The Look of Silence follows up on the disturbing documentary The Art of Killing — the latter Oscar-nominated, but viewed by some as morally queasy.
Joshua Oppenheimer’s original invited perpetrators of the mass genocide that occurred in 1960s Indonesia to reenact their crimes in front of cameras. Many did, with disturbing enthusiasm.
Detractors said Oppenheimer had turned a horrifying historic incident into an abstraction and an art project — fair points. In response, Oppenheimer said that by asking the killers to play to the camera instead of pretending it wasn’t there, he got them to reveal more than conventional journalistic questioning would have elicited.
Oppenheimer’s astonishing, bizarre, murderer’s-eye-view of the slaughter certainly offered an original approach to the subject of genocide.
Yet it provided the perpetrators in kind of refuge — the reenactment may have been a form of confession, but it came without moral accountability.
There is no such hiding place in Look of Silence. Here, Oppenheimer revisits the same men, but in the presence of a fellow named Adi, the brother of an Indonesian killed in the murder spree.
The film’s title may well refer to the blank or guilty or affronted or bewildered or (gulp) homicidal expressions on the faces of the killers, who are bluntly asked by Adi to explain how they now feel about their participation in the frenzy of slaughter.
There is some regret, a few genuine apologies, much denial, and some very sincere death threats. Adi’s central question — Why? — is never answered, but that doesn’t really feel like a flaw in Look of Silence.
It’s more like acknowledgment there is no sufficient explanation for the eruptions of bloodlust that grip Indonesia/Cambodia/ Rwanda or present-day Iraq and Syria.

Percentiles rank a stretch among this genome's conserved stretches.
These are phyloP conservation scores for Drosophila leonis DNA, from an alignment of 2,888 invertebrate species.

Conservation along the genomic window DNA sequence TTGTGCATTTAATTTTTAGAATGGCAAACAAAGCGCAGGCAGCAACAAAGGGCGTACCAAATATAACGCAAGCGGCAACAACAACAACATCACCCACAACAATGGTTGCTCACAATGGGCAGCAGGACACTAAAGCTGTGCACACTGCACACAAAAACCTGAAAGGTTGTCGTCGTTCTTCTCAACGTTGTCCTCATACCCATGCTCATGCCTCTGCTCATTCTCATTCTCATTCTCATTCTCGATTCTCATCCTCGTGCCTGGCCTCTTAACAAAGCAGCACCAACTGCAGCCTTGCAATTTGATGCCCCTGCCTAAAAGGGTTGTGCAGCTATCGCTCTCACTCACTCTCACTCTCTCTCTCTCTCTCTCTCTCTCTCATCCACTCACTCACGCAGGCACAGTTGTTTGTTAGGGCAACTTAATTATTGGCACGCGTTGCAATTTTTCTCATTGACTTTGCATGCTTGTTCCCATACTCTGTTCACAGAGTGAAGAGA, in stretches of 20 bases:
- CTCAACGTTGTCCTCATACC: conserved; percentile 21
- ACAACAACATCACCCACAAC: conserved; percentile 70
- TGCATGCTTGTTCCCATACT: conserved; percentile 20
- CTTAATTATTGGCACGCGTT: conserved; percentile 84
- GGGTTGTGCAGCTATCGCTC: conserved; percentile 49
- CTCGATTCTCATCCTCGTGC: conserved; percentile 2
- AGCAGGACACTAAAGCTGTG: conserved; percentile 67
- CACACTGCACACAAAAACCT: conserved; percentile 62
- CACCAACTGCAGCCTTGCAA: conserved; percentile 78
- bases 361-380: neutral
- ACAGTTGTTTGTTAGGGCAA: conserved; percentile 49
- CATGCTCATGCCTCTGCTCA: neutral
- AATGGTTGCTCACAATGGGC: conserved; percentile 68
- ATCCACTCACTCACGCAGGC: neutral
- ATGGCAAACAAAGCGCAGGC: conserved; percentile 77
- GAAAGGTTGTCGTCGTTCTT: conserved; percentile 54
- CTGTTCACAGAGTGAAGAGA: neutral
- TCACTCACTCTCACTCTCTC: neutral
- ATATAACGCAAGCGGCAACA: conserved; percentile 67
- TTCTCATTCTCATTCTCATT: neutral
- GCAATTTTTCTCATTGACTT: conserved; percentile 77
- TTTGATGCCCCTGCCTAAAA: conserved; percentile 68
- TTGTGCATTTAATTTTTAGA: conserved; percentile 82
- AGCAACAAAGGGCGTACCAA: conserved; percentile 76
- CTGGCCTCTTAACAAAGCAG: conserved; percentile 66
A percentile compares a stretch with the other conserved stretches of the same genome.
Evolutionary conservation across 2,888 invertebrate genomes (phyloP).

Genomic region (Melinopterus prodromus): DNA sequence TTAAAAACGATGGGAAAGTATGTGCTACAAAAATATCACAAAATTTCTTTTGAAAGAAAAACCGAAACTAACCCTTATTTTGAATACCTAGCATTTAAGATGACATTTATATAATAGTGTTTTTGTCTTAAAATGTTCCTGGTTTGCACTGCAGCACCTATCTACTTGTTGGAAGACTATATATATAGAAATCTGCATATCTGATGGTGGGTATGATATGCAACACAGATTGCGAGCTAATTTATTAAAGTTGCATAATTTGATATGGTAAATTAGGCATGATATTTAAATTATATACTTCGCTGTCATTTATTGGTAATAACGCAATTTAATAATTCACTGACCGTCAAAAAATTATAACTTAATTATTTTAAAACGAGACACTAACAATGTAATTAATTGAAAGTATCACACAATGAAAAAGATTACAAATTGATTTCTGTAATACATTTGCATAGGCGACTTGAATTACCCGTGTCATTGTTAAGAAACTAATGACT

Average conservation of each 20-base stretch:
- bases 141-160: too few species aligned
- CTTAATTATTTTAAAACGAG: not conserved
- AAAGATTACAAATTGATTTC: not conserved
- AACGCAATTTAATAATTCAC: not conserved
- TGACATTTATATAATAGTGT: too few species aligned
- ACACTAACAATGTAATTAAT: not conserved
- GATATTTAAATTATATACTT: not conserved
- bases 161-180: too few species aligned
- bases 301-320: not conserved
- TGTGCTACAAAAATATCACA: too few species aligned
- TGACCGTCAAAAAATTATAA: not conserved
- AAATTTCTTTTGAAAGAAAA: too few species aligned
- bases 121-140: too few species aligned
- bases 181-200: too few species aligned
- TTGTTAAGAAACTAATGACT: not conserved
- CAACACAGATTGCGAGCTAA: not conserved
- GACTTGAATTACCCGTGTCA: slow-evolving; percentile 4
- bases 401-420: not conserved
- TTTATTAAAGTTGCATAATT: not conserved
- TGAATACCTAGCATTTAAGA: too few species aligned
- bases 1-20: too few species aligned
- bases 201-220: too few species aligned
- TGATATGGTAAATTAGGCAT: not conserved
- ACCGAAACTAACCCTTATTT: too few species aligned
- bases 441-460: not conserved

What Silence shares with Act of Killing is a grim sense of resignation. These killers — most now retreated into “normal” lives as husbands, fathers, citizens — do not represent some aberration alien to the human experience.
They are part of it. They reveal our recurring capacity for self-inflicted horrors, for which there is no apparent cure or preventive remedy.
That said, The Look of Silence feels long in a way that The Act of Killing did not. You understand the languid pace — Oppenheimer lets the stony silences between killer and interrogator linger for valid dramatic reasons.
But too much of the movie is given over to shots that Oppenheimer likes for the sake of the images themselves (his use of light and color is remarkable for documentary film). Trucks on a dusty road at twilight, a man doing a handstand, bats in front of the moon. They're lovely, but not all of them are necessary.
On the other hand, you have the image of Adi’s mother bathing and caring for her senile husband. One can’t remember a murdered son, one can't forget. You wonder who has it worse.